Florence Nightingale’s signature in Magee College Visitor’s Book is testament to Magee’s position at the heart of 19th Century society. The book is on special loan from PRONI and can be viewed in the Main Entrance Reception area (Block MD) until Thursday 1st June.

This exhibition is curated by the Library.

 

 

1916 and Me, 2016 and Us.

The events that occurred during 1916 can have many different meanings for people. B1916 and mey asking, ‘what does 1916 mean to you?’, this exciting new collection explores the political, social, and cultural legacies of the year 1916 for people and communities across the island of Ireland, north and south.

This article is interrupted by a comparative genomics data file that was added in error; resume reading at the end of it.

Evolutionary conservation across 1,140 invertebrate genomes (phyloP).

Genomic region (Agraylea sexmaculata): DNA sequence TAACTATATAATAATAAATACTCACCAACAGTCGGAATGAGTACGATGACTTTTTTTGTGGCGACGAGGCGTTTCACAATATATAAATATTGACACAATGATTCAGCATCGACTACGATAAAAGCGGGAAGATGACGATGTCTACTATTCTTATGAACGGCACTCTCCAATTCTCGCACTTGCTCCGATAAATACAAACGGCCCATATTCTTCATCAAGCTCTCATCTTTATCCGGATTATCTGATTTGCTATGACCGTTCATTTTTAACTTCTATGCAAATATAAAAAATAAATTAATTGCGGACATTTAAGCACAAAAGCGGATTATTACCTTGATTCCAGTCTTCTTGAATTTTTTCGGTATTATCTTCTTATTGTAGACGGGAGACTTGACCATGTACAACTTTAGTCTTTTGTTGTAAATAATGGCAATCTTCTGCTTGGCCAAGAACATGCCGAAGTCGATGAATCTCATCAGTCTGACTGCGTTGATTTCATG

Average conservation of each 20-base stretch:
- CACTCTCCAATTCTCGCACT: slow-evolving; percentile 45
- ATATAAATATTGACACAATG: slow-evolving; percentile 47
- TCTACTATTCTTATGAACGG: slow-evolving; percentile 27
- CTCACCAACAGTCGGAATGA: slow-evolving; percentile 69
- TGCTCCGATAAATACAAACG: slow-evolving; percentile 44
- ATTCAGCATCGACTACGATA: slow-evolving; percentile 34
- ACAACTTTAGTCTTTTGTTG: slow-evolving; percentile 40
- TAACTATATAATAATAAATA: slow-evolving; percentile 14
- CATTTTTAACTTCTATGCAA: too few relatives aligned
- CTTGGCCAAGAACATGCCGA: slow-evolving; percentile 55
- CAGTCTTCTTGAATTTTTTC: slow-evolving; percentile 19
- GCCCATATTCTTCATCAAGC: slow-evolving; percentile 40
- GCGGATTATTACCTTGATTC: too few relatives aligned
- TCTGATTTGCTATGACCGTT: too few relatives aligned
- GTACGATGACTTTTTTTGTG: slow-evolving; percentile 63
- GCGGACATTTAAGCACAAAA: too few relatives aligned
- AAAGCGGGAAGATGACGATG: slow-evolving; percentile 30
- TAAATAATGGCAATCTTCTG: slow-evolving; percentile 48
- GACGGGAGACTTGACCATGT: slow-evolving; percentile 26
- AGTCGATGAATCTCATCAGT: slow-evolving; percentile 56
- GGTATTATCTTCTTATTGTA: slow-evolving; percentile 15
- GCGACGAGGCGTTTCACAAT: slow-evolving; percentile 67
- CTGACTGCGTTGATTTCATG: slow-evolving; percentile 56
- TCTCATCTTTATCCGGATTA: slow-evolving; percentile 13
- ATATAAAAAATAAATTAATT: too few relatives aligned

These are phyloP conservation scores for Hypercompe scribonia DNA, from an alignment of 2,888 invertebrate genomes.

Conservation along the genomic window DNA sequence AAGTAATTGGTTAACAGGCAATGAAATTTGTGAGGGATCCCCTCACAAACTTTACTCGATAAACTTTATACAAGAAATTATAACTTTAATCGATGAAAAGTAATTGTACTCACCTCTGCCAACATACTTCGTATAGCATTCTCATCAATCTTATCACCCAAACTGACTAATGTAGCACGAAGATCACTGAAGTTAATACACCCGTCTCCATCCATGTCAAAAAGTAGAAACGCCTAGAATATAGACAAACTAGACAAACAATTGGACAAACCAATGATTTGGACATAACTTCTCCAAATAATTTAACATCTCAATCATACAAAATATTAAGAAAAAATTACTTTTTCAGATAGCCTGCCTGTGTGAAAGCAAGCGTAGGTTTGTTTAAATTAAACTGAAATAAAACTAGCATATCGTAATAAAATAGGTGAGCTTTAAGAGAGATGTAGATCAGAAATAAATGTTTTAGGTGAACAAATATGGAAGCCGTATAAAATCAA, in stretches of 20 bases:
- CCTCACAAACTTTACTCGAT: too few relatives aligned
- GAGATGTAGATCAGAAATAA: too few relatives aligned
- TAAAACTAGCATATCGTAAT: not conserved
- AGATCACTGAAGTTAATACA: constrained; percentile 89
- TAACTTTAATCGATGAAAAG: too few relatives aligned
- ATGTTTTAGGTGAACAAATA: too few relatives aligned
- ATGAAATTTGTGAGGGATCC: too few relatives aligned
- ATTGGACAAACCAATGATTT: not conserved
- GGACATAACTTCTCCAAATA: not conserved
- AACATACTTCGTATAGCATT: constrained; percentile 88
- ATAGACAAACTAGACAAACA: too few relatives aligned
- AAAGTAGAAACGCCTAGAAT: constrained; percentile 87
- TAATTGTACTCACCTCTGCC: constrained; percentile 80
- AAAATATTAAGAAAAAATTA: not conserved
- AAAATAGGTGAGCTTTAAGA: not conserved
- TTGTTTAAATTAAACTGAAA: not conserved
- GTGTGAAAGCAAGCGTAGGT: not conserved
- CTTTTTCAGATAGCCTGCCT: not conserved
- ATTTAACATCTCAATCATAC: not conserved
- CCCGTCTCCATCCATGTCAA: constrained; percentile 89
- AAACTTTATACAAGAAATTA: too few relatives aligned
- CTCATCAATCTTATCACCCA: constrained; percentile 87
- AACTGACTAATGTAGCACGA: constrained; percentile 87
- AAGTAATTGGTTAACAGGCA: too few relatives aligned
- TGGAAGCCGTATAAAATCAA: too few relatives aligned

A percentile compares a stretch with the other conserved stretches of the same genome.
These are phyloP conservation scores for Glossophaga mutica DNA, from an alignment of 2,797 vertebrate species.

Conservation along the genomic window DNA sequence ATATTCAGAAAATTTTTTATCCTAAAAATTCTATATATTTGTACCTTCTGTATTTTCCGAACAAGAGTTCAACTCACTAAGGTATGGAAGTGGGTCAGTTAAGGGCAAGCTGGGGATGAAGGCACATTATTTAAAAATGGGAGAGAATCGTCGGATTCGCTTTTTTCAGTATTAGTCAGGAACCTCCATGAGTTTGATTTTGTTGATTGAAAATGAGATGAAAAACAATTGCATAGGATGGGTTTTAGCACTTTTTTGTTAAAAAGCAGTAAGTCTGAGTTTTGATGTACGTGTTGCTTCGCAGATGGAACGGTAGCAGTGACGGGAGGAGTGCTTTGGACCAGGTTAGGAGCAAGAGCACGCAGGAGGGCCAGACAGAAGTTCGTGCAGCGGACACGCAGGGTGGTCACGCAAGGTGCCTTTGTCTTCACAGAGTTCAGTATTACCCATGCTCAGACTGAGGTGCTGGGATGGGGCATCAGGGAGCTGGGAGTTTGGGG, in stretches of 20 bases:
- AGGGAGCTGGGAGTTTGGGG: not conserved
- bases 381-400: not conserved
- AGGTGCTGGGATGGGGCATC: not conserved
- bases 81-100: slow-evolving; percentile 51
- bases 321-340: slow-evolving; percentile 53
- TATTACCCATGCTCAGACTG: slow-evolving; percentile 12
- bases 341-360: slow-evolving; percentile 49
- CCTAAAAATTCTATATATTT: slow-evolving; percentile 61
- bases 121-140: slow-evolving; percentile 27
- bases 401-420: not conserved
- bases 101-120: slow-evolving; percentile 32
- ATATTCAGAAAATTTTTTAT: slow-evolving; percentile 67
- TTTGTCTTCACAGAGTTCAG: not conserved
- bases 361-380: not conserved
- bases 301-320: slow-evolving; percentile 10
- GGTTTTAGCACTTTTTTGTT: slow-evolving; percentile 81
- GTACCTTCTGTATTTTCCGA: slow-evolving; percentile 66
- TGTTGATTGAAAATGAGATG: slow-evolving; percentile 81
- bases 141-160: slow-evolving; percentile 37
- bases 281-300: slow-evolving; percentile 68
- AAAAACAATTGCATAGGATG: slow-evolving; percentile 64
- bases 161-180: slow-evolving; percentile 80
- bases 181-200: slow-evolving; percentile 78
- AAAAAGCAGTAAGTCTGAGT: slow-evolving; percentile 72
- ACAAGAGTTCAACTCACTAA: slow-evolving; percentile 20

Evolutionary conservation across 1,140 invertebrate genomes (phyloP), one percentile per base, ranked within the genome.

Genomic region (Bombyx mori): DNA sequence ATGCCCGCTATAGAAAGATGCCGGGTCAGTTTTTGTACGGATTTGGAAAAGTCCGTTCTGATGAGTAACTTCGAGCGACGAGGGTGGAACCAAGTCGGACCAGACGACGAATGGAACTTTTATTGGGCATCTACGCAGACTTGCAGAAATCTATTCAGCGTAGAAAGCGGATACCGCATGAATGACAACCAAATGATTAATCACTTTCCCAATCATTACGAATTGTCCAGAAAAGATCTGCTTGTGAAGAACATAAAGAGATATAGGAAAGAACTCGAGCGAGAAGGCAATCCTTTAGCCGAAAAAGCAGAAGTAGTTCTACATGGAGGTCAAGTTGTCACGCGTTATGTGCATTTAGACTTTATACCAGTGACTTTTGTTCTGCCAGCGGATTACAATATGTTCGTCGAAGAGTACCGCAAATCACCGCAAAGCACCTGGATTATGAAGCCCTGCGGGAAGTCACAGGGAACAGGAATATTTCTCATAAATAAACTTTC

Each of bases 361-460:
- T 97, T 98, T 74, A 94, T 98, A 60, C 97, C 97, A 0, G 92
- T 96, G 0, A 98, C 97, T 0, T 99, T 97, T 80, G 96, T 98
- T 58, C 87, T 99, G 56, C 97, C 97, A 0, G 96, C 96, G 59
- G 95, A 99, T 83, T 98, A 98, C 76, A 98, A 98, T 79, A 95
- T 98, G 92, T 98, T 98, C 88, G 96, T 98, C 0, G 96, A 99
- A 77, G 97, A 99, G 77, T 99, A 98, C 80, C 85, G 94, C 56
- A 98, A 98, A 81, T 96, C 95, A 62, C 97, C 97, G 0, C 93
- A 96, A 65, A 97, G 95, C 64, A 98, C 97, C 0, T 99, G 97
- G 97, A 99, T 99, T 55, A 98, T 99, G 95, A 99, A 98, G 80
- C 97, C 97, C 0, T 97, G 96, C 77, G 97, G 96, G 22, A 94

‘1916 and Me / 2016 and Us’ consists of 43 interviews, recorded in Dublin and Belfast throughout 2016, with individuals (academics, community leaders, politicians, artists, writers and members of the public) giving their views on the significance of the events of 100 years ago and also on the meaning of commemoration. Those interviewed include Heather Humphreys (Minister for Arts, Heritage, Regional, Rural and Gaeltacht Affairs), Colin McCusker (Councillor, Ulster Unionist Party), David Norris (Independent Senator), John Concannon (Director, Ireland 2016), David Ford (MLA Alliance Party, and former Northern Ireland Minister of Justice), Catriona Crowe (National Archives of Ireland), and Professor Mary Daly (UCD historian, and President, Royal Irish Academy).